Killing Jesus is the third installment in a series authored by newsman Bill O’Reilly and historian Martin Dugard. The first two books, Killing Lincoln and Killing Kennedy, dramatize the stories surrounding the deaths of famous Presidents. In a similar vein, Killing Jesus follows the format of dramatized historical account, beginning with the world Jesus’ inhabited and climaxing in his death on the cross.
I enjoyed the first book in this series (on Lincoln), but felt like the second was a bit of a step down. They have a clear style and format that they write these historical dramas in, and the book on Kennedy felt like they simply copied the Lincoln pattern while inserting different facts. When O’Reilly and Dugard decided to tackle the death of Jesus, I was somewhat curious on how they would approach it. Both men are confessing Roman Catholics, but they tried to stay objective in their writing, claiming the book to be a historical piece, rather than a theological one. I picked the book up on a discount rack at a local retailer recently, and since it’s been on the NY Times best-seller list for about 10 weeks, I figured now was as good a time as any to read and review it. If it is on your Christmas list, hopefully this review will be helpful.
The book is basically organized in three sections:
1) The World of Jesus: spanning 44 BC to 7 AD
This initial section lays out the historical and cultural background leading up to the birth of Jesus. I think this was the most informative and interesting part of the book for me. They delve deeply into the political history of Rome, spending a lot of time on the stories of Julius Caesar and Caesar Augustus. They also detail the political and cultural situations in Israel, from Herod the Great through his sons, who were in power during the life and death of Jesus and the birth of the church. These initial chapters offer some cool historical background, though they may be inaccurate in a few spots. I would certainly consult the original sources they utilized when teaching on the history of this period, rather than take their word for it. One particularly egregious error was in a footnote in the opening chapter when they attributed the destruction of Israel in 722 BC to the “Philistines” rather than the Assyrians. That’s like Old Testament 101, and kind of a surprising error in a book claiming to be an accurate historical dramatization.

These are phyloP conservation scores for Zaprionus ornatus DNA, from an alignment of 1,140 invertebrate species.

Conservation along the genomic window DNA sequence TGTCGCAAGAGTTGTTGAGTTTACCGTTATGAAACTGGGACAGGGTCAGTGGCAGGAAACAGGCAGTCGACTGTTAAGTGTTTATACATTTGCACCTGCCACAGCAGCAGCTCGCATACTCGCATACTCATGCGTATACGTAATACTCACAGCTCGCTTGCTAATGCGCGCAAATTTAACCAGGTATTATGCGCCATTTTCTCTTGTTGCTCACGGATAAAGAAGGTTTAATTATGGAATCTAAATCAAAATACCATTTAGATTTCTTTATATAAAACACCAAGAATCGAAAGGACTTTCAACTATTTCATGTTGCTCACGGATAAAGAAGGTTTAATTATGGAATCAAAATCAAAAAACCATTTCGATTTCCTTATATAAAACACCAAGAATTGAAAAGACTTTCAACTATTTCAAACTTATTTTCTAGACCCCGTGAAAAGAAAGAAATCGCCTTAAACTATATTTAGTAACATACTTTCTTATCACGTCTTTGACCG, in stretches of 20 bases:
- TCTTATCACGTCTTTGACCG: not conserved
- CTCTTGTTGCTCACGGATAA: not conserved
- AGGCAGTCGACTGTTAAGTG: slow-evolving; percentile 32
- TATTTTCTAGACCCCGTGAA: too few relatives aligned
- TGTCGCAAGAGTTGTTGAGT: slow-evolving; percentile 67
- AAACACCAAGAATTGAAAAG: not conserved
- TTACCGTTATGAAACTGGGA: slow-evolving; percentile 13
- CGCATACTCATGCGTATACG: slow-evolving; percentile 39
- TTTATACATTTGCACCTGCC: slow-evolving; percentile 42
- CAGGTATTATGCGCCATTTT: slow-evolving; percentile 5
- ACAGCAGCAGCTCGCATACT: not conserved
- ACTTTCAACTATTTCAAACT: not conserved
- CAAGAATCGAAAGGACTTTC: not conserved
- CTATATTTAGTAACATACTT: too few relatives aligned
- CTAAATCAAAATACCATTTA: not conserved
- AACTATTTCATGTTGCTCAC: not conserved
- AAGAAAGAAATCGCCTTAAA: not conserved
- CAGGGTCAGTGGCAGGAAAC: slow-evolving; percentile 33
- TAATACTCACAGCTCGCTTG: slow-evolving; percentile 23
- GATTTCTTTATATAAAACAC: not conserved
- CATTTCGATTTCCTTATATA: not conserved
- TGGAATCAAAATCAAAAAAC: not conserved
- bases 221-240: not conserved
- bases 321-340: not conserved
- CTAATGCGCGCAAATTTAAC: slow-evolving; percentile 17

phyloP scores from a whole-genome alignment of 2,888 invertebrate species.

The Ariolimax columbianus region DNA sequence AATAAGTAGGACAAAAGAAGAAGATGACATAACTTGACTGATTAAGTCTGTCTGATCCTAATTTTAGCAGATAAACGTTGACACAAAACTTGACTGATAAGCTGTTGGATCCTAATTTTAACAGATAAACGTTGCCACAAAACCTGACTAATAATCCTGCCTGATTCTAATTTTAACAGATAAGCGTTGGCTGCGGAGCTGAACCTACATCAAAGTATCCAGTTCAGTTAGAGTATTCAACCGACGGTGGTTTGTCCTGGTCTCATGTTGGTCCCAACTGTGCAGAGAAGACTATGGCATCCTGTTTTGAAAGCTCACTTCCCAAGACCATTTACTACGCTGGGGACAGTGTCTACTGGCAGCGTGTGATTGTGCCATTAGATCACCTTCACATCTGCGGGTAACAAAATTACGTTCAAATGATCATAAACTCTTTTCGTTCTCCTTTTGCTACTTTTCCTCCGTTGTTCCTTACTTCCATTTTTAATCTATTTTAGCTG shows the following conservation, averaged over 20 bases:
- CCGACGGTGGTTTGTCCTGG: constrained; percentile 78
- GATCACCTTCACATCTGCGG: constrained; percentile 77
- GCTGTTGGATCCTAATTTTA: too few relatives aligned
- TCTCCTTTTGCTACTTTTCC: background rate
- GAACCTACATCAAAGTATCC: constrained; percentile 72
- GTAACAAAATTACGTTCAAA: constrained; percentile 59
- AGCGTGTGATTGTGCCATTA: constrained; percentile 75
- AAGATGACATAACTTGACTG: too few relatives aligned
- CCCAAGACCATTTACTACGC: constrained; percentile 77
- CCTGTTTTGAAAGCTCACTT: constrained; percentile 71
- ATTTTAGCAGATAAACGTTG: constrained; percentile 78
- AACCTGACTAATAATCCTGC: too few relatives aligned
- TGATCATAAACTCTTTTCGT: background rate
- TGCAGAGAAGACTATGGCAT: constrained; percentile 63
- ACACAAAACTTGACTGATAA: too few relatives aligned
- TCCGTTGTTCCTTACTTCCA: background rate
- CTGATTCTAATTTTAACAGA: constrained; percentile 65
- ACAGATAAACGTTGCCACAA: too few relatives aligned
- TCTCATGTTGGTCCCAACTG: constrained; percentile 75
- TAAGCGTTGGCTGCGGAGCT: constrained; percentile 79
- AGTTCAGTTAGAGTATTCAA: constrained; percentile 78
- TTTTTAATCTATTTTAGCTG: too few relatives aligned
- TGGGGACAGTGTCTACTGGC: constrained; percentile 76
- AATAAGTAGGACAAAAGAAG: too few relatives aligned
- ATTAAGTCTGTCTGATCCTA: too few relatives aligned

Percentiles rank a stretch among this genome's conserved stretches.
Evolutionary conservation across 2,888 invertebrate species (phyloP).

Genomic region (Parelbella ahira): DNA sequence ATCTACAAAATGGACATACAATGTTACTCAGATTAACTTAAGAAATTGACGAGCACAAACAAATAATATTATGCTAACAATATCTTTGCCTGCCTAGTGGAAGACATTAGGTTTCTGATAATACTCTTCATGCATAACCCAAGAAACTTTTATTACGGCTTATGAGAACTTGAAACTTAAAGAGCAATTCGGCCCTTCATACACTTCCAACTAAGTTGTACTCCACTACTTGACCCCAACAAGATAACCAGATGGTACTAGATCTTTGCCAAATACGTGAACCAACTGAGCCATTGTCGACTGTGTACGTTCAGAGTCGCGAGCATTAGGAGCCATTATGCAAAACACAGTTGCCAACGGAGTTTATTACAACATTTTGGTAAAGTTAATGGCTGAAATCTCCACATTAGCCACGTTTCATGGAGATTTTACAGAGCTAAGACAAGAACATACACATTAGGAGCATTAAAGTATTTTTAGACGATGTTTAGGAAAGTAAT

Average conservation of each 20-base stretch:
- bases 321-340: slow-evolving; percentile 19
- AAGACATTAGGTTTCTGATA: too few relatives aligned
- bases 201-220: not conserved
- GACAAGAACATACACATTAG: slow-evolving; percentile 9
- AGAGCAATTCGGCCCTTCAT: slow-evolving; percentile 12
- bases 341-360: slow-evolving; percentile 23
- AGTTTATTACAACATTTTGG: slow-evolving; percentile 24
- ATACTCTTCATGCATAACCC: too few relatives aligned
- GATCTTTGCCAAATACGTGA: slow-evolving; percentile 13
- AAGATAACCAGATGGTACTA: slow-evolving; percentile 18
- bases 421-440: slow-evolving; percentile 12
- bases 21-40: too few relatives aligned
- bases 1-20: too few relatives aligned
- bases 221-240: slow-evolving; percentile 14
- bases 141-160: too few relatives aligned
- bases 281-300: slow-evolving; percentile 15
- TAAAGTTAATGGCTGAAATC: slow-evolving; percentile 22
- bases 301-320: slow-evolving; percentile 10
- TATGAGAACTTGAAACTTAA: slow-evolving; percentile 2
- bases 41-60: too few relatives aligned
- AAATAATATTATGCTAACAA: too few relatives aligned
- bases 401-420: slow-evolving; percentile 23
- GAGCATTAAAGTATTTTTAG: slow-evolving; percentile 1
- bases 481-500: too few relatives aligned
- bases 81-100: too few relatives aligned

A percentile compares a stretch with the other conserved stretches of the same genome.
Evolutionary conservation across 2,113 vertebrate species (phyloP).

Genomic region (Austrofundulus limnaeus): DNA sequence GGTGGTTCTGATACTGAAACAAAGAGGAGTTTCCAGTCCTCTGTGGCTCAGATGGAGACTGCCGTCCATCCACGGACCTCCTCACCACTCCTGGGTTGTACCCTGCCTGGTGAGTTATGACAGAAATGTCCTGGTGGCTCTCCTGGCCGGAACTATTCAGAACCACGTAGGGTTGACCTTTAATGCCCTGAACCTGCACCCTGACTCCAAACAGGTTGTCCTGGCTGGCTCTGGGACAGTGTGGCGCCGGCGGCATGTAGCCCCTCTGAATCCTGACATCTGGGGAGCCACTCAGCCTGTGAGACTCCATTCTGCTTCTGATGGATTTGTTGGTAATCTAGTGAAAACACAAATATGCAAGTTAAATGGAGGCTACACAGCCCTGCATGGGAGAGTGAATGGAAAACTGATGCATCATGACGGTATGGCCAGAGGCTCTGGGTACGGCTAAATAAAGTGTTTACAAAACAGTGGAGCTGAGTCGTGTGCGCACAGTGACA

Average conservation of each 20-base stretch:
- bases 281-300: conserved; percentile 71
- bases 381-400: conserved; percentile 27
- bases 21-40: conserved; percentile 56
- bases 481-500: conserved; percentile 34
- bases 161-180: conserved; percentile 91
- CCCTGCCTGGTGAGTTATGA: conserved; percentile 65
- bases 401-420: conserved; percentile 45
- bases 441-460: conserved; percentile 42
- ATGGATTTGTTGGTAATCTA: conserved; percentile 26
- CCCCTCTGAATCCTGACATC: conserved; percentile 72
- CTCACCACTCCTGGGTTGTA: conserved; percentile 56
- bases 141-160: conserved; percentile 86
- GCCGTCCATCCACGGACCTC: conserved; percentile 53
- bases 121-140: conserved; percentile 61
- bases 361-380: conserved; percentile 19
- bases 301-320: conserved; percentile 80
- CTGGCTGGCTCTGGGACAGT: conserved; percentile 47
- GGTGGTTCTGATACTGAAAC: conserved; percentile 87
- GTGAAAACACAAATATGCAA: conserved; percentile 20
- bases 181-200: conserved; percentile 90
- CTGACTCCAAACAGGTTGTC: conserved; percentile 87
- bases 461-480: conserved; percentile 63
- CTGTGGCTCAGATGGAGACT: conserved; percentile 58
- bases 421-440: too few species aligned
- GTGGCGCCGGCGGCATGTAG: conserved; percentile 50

2) Behold the Man: the early life and ministry of Jesus
Once the historical picture is in clear view, the story shifts to the life and ministry of Jesus. It is clear the authors are attempting to maintain historical objectivity, but the characterization of Jesus is a little odd at points. Having just spent 56 weeks preaching through Mark’s gospel, I was a little frustrated at the creative license they employed at times. They paraphrased words, added superfluous details, and dramatized events in such a way that theological statements were made, whether they attempted to make them or not. They also drew instances from Gospel accounts, even harmonizing them inaccurately at times, in ways that can easily lead the uniformed reader to assume things about Jesus that aren’t wholly true. At one point they note the “discrepancies” in the Gospel accounts, perpetuating a popular myth that is based on lack of research and understanding of authorial intent. Another place, when talking about the Baptism of Jesus, they dramatize John’s words as “I baptize you with water for repentance” as he is lowering Jesus into the water. This is probably the best example of how their “historical dramatization” steps over a major line in terms of accuracy, making a theological statement about the sinless state of Jesus that they apparently didn’t take into account. I found myself continually making marks in the margins and becoming somewhat frustrated at a number of instances like this, throughout this second section of the book.